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Watergate’s John Dean thinks Trump wrote part of his legal team’s brief — because it’s so terrible

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Former White House counsel for Richard Nixon, John Dean, explained that the legal brief out of President Donald Trump's White House was so bad that it had to have been dictated by Trump himself.

Saturday evening, Trump's legal team, chaired by Trump lawyer Jay Sekulow and White House counsel Pat Cipollone, filed their own form of a legal brief that responded to the case filed by Democrats ahead of Tuesday's impeachment trial.

The document called the proceedings “constitutionally invalid” and claims House Democrats are staging a “dangerous attack” with a “brazen and unlawful attempt to overturn the results of the 2016 election and interfere with the 2020 election.”

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WATCH: Prince Harry explains why he and Meghan are leaving the royal family — but promises ‘a life of service’

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Prince Harry posted a video from an HIV/AIDS fundraiser his mother once supported, where he explained his methodology for leaving his profile role as a royal.

"I will continue to be the same man who holds his country dear," said Harry.

He went on to say that he doesn't intend to walk away and he certainly won't walk away from his causes and interests. "We intend to live a life of service."

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"I hope you can understand that it's what it had come to," he said for why their family intends to step back.

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‘You cannot expect anything but fascism’: Pedagogy theorist on how Trump ‘legitimated a culture of lying, cruelty and a collapse of social responsibility’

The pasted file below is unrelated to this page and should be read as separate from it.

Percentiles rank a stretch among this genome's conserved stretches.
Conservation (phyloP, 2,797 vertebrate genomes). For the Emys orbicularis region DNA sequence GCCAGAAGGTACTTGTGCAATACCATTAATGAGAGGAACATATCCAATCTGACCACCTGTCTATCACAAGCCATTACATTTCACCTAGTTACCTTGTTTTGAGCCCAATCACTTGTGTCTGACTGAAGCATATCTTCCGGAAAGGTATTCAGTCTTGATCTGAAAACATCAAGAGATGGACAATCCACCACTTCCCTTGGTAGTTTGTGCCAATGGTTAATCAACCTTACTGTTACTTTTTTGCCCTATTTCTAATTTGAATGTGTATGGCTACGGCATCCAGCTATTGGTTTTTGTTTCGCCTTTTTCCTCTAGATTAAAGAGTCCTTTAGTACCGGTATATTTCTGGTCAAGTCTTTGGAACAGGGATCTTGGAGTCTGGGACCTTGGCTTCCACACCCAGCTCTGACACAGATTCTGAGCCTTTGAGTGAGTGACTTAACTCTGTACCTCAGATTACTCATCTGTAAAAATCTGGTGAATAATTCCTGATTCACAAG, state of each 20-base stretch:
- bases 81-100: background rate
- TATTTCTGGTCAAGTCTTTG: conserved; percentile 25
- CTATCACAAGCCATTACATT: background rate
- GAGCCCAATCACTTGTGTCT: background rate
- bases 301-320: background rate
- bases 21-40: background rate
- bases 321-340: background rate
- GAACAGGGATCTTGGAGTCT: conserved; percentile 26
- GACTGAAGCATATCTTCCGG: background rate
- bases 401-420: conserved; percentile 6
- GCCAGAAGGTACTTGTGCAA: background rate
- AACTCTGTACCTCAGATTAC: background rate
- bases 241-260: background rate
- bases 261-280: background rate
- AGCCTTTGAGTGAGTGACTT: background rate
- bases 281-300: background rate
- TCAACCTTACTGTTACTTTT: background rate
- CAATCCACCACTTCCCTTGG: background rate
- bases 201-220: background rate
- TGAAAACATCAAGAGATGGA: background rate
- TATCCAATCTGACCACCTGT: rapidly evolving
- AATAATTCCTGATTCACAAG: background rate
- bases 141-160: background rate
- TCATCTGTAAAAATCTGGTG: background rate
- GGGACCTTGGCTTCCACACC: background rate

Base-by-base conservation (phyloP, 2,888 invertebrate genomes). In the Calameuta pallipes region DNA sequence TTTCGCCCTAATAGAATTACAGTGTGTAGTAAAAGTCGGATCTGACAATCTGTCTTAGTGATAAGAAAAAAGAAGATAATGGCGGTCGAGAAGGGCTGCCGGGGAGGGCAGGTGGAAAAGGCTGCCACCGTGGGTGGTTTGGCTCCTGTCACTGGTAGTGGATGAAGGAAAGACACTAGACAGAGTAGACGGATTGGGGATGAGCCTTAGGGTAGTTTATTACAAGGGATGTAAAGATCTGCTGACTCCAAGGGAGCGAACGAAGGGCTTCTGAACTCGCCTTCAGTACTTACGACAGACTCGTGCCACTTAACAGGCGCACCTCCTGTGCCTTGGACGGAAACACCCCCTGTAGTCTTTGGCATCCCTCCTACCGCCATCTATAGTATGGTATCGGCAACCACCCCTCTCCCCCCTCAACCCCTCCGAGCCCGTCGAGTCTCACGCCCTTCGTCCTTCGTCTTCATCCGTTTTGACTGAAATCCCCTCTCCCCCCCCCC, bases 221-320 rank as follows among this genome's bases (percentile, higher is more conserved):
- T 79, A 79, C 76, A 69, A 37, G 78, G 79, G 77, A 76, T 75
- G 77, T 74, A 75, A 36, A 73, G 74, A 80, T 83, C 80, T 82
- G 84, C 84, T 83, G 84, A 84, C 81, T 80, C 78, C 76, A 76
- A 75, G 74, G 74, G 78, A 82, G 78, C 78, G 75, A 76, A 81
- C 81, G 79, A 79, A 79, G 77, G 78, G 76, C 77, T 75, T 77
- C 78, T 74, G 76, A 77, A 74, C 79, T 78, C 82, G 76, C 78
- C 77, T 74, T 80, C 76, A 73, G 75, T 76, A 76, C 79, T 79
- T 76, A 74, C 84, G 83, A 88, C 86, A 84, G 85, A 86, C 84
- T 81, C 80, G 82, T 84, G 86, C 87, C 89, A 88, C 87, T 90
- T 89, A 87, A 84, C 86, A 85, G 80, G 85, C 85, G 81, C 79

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The impeachment of Donald Trump appears to be a crisis without a history, at least a history that illuminates, not just comparisons with other presidential impeachments, but a history that provides historical lessons regarding its relationship to a previous age of tyranny that ushered in horrors associated with a fascist politics in the 1930s.  In the age of Trump, history is now used to divert and elude the most serious questions to be raised about the impeachment crisis. The legacy of earlier presidential impeachments, which include Andrew Johnson and Bill Clinton, provide a comparative historical context for analysis and criticism. And while Trump’s impeachment is often defined as a more serious constitutional crisis given his attempt to use the power of the presidency to advance his personal political agenda, it is a crisis that willfully ignores the conditions that gave rise to Trump’s presidency along with its recurring pattern of authoritarian behavior, policies, and practices.  One result is that the impeachment process with its abundance of political theater and insipid media coverage treats Trump’s crimes as the endpoint of an abuse of power and an illegal act, rather than as a political action that is symptomatic of a long legacy of conditions that have led to the United States’ slide into the abyss of authoritarianism.